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How not to lose the race over pay and bonuses

Financial Times

By Andrew Hill

Published: May 5 2009 20:16 | Last updated: May 5 2009 20:16

The clock says you came in fourth by a fraction, but, hey, there was a headwind, you were trying hard and, what’s more, that stopwatch is wrongly calibrated. Have bronze, instead, with our compliments.

The decision by Royal Dutch Shell’s remuneration committee to overrule its own pay policy for top executives – for the second year running – looks terrible. Like Xstrata, whose shareholders on Tuesday lodged a significant protest against the mining company’s remuneration package, Shell has put itself in the line of fire.

But Shell is no Bellway, the housebuilder that last year retroactively scrapped its performance targets without consulting shareholders, earning itself a justified beating at its annual meeting. In fact, the directors on Shell’s remuneration committee have done almost everything right.

They asked for the right to use discretion, in favour or against pay awards, three years ago to avoid being forced into making an anomalous decision. They rightly identified the inadequacies of total shareholder return, which has grown like leylandii at many companies, overshadowing better measures of performance. They reviewed the policy in the light of investor concerns and added new relative measures for 2009. Finally, they managed all this without over-reliance on compensation consultants. That shows a reassuring independence of mind. After all, if the likes of Sir Peter Job (former chief executive of Reuters), Lord Kerr (once Britain’s ambassador to the US), Deutsche Bank’s Josef Ackermann and Jorma Ollila of Nokia needed their hands held, Shell really would be in a pickle.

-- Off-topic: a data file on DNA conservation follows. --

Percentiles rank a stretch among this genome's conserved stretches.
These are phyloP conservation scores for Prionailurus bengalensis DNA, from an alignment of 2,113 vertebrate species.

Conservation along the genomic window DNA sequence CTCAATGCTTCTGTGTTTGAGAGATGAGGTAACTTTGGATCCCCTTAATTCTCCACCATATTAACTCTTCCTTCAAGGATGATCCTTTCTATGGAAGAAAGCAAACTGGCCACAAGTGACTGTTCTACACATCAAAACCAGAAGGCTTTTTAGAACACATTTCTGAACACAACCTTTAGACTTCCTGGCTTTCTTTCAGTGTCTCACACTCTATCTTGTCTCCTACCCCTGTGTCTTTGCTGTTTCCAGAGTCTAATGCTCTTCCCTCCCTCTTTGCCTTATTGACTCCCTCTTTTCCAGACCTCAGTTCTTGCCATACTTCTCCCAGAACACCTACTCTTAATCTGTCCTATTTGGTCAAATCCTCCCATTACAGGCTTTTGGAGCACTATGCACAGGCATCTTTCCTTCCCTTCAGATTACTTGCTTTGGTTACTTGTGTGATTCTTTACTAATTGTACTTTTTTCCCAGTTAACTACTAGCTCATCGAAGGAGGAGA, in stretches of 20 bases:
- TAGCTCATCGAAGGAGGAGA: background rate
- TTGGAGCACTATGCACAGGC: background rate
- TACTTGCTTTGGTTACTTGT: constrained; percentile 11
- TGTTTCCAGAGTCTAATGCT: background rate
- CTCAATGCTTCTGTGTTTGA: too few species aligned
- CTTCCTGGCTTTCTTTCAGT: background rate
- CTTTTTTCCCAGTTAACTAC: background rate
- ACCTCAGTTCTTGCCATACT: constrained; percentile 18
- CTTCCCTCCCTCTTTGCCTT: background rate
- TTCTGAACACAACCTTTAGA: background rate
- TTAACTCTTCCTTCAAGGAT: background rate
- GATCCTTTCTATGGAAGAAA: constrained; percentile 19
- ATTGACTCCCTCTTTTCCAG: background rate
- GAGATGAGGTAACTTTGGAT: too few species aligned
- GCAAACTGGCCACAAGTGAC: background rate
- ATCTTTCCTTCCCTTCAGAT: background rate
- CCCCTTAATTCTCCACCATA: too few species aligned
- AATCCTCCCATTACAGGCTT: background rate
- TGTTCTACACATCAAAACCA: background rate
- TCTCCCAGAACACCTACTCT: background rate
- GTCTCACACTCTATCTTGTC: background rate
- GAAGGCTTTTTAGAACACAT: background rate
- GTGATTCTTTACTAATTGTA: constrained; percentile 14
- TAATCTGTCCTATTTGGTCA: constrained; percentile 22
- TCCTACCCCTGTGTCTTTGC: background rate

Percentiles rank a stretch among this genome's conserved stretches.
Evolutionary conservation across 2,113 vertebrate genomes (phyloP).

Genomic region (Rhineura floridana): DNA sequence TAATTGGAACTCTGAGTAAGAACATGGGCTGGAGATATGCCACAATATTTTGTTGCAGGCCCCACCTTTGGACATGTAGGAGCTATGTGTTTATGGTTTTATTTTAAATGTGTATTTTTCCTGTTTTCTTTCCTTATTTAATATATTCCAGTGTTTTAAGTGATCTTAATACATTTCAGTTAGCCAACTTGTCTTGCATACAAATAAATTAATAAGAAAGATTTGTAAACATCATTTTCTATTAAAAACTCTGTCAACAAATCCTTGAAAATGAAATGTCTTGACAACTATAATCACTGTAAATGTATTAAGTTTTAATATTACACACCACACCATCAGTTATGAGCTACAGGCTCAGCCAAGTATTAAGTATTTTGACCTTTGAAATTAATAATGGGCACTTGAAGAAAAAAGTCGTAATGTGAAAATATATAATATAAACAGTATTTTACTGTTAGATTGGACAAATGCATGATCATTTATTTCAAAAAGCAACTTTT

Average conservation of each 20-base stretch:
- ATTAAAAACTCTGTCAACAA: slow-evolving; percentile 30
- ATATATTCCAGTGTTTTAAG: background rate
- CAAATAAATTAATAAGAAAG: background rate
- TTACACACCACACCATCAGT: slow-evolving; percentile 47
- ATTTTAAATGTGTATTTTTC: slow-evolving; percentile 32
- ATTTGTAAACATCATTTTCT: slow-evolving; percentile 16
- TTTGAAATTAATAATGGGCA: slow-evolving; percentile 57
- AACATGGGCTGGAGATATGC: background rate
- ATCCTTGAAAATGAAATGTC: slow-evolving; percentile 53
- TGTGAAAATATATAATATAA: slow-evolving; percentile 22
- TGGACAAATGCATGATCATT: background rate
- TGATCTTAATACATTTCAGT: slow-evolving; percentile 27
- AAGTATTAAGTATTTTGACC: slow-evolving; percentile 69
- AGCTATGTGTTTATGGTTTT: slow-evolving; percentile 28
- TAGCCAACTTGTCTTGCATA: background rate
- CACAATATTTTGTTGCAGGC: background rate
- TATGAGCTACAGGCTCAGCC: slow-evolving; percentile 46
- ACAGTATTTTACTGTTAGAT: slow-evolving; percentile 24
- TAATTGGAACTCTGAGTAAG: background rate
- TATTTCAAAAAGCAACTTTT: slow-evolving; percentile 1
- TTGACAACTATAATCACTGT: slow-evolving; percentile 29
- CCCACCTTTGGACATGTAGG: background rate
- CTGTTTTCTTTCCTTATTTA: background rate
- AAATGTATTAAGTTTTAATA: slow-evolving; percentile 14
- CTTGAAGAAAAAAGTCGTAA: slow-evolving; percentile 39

Where did they go wrong? Simple: the committee exercised its discretion twice in two years to grant shares that executives did not, under a strict interpretation of Shell’s own rules, deserve, and it did so without going back to shareholders.

These aren’t hanging offences. Not all investors will don their black caps and vote down the remuneration report. Shell could refine its procedure next year and allow a couple of days between meetings of the committee and the board, to flag issues to big investors. But the titans and titled folk on the committee can’t complain about being called to account. Laggards at other companies look to the race leaders to set the standard.

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